Further Reading

Margarine Works (abergwyngregyn.co.uk)

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Tan Dinas Quarry, Llanddona

Tan-Dinas Quarry, Llanddona

Tan Dinas Quarry, Llanddona

Date

10 July 2015

Location

Tan-Dinas, Llanddona, Anglesey
SH 58507 82023; 53.31616°N, 4.12546°W

Information

Tan Dinas Quarry is located on the Anglesey coast 2.5 km north of Llanddona. It appears on the 1889 edition of the local Ordnance Survey map and is marked as being disused by the 1919 edition. The limestone quarry and concrete works were later re-opened by Cawood & Wharton Ltd and closed again in the 1950s. In the late 1960s equipment, including a 2 ft gauge railway system, was removed from the site.

In 1951 Constable John Emlyn Jones was awarded the British Empire Medal for heroism in the rescue of a boy who had gotten into difficulties at the quarry. The boy had become stuck half way up the rock face unable to climb further up or down. Constable Jones was lowered down to a ledge from where he made his way to the stranded boy and then managed to lower him down to the safety of the beach below using a second rope he had taken with him.

Further Reading

Aerial views of Tan Dinas Quarry, 1951 (RCAHMW)

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Now and Then XIII: Gilfach Ddu, Dinorwic Quarry

Gilfach Ddu - Now and Then

Gilfach Ddu – Now and Then

Date

6 June 2015
Location

Llanberis

SH 58297 60714; 53.12469°N, 4.11913°W

Information

“On the declivity of the mountain, and nearly opposite Dolbadarn castle, on the eastern side of the lake, are extensive slate quarries, the property of Thomas Asheton Smith, Esq. situated high among the rocks ; the mode of conveying the slates down the almost precipitous descent, to the margin of the lake, was formerly singularly awkward, and apparently very dangerous – The carts, each conveying about one ton of slates in winter, and two in summer, were drawn down a serpentine path by one horse in front, and one hooked on behind to counteract the rapidity of motion which other wise would endanger the whole. From the lake the slates were carted in great quantities to the Menai, from whence they were shipped to Ireland, Liverpool, America, &c. To avoid this great labour and danger, about ten years ago, a new railroad was made from the quarries down to the shipping place at Velin Heli on the Menai, a distance of about nine miles. By this road, the slates are conveyed down, at an average, it is said, of about 100 tons daily throughout the year. At this place of activity, generally designated by the name of “Dinorwic Slate Quarry,” above 1000 men are usually employed.”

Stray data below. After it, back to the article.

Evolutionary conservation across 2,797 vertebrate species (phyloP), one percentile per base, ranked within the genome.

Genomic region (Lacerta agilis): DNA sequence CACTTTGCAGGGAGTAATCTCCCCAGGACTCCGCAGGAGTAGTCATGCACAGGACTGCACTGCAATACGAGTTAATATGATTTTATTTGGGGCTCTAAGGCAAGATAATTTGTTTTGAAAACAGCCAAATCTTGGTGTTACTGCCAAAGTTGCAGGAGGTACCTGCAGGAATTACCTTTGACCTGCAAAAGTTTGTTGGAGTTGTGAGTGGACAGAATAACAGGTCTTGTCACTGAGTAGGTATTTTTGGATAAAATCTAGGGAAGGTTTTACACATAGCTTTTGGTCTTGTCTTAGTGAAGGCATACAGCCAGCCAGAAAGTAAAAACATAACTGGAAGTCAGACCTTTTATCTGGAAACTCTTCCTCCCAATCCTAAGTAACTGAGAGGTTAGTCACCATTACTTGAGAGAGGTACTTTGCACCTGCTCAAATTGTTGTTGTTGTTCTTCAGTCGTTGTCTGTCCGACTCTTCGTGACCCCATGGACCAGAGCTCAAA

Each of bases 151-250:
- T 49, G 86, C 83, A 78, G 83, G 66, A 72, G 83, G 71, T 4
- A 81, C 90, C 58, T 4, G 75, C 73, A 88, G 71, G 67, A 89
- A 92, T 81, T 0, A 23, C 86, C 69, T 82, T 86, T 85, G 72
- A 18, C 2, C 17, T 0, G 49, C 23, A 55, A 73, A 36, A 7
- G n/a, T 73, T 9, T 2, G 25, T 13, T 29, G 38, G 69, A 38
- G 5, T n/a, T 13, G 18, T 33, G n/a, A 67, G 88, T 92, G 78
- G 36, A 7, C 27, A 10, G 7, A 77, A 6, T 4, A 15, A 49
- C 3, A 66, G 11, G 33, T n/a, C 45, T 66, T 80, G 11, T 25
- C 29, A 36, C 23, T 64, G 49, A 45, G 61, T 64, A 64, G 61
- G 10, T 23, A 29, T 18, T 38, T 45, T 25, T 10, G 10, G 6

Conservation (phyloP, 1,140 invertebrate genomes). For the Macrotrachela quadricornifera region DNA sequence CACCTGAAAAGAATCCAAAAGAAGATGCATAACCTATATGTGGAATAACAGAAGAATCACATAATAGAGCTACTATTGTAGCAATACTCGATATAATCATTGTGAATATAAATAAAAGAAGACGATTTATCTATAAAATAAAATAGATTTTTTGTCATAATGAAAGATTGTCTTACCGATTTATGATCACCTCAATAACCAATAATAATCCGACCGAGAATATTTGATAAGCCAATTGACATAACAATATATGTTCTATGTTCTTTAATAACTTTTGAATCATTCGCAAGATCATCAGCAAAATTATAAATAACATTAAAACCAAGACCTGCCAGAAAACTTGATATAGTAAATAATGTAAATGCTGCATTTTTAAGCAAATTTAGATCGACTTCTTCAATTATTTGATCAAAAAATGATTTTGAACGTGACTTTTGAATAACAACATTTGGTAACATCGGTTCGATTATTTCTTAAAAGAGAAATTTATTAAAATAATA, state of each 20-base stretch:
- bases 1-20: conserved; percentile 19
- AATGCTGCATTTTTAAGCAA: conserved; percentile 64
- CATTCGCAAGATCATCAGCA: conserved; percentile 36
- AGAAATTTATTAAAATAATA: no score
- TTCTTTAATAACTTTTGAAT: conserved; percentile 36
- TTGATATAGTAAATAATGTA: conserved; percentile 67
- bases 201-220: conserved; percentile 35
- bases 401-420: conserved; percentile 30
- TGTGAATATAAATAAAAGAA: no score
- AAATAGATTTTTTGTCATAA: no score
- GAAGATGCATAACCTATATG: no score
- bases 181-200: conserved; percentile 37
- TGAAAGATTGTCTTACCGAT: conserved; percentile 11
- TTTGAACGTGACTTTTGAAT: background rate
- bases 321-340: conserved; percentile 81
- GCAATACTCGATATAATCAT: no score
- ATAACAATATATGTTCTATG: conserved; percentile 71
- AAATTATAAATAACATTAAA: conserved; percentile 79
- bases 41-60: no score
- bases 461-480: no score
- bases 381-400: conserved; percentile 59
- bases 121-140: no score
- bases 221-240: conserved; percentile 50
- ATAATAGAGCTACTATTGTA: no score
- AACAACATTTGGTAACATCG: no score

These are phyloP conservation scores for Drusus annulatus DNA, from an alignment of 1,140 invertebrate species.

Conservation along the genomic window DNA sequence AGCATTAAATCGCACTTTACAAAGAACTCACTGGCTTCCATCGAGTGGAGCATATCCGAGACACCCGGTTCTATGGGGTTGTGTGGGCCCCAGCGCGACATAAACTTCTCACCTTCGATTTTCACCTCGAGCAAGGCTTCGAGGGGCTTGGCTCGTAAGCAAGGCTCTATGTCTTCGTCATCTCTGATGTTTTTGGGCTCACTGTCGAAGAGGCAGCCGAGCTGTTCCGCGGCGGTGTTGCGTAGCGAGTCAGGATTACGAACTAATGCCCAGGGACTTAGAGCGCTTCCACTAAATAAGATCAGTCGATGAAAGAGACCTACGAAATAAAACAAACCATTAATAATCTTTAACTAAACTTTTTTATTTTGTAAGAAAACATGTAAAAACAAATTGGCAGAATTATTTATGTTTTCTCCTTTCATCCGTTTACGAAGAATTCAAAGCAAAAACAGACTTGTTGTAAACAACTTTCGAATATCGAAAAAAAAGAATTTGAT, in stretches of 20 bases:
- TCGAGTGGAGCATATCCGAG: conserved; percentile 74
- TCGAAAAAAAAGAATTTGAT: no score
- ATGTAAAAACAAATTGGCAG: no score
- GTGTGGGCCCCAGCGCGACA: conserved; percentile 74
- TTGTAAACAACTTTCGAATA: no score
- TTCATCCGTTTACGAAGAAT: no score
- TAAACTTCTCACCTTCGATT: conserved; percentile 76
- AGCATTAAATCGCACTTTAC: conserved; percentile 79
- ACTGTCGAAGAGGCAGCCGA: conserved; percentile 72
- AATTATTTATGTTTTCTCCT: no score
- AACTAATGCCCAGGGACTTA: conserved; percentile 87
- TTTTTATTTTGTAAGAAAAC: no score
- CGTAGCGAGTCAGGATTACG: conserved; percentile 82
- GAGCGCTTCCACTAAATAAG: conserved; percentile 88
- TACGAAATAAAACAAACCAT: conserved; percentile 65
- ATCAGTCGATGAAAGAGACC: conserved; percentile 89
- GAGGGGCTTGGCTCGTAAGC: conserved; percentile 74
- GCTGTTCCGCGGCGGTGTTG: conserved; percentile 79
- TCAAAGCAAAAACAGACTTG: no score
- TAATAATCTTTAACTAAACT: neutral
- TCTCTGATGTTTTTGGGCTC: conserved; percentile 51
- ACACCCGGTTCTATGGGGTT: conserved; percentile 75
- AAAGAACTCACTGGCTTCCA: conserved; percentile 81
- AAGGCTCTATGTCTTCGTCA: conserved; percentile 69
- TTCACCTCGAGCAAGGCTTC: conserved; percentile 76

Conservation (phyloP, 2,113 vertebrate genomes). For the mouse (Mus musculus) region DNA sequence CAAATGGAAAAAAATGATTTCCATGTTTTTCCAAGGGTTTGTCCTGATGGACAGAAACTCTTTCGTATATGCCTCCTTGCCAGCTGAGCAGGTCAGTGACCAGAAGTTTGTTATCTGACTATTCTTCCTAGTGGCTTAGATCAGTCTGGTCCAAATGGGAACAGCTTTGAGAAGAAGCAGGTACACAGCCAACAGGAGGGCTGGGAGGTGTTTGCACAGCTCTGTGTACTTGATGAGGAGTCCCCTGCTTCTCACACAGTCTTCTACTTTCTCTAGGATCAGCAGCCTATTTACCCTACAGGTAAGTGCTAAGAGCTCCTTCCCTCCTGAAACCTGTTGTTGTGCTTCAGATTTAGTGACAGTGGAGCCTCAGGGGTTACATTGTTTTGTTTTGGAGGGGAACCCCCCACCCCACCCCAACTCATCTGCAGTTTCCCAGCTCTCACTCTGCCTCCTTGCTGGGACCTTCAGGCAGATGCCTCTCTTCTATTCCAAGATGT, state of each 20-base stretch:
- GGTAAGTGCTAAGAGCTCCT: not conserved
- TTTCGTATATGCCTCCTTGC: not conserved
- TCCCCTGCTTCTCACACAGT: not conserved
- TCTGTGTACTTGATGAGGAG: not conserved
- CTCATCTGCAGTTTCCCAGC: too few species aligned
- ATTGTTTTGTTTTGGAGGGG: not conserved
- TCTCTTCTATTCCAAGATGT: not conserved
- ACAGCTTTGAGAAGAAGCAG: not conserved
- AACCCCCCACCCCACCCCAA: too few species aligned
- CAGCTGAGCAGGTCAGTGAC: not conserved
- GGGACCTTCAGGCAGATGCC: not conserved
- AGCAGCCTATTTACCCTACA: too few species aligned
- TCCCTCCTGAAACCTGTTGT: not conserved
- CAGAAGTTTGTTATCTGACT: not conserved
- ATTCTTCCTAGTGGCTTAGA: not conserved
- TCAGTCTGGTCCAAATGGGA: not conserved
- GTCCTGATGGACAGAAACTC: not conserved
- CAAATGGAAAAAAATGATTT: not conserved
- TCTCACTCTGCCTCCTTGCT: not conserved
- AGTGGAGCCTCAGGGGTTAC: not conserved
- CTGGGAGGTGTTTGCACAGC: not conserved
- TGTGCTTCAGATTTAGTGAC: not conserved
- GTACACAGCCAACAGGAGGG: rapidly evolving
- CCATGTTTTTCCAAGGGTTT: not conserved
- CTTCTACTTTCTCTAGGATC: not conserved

— Joseph Hemingway, Panorama of the beauties, curiosities, and antiquities of North Wales, exhibited in its Mountains, Vallies, Waterfalls, Lakes, Cities and Towns, Castles and Ruins, etc. Intended as a Pocket Companion to the Tourist and Traveller., 1839

Further Reading

National Slate Museum;
Dinorwic Quarry;
Other posts in the Dinorwic Quarry series

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Now and then I: Penrhyn Quarry

Penrhyn Quarry from Pantdreiniog, Bethesda

Penrhyn Quarry from Pantdreiniog, Bethesda – Now and Then

Date

13 September 2014
Location

Pantdreiniog, Bethesda

SH 62359 66882; 53.18116°N, 4.06111°W

Information

Pantdreiniog slate quarry in Bethesda opened c 1825 with local proprietors. Its ownership subsequently changed a number of times and in the 1890s it was sold to a Cardiff company by Liverpool builder John Williams, who had worked it for close to 40 years. In 1903 it was acquired by a London company created with the purpose of providing work for striking quarrymen from Penrhyn Quarry. Little evidence is visible today of the workings at this quarry, most of the site now being landscaped open ground at the back of the High Street.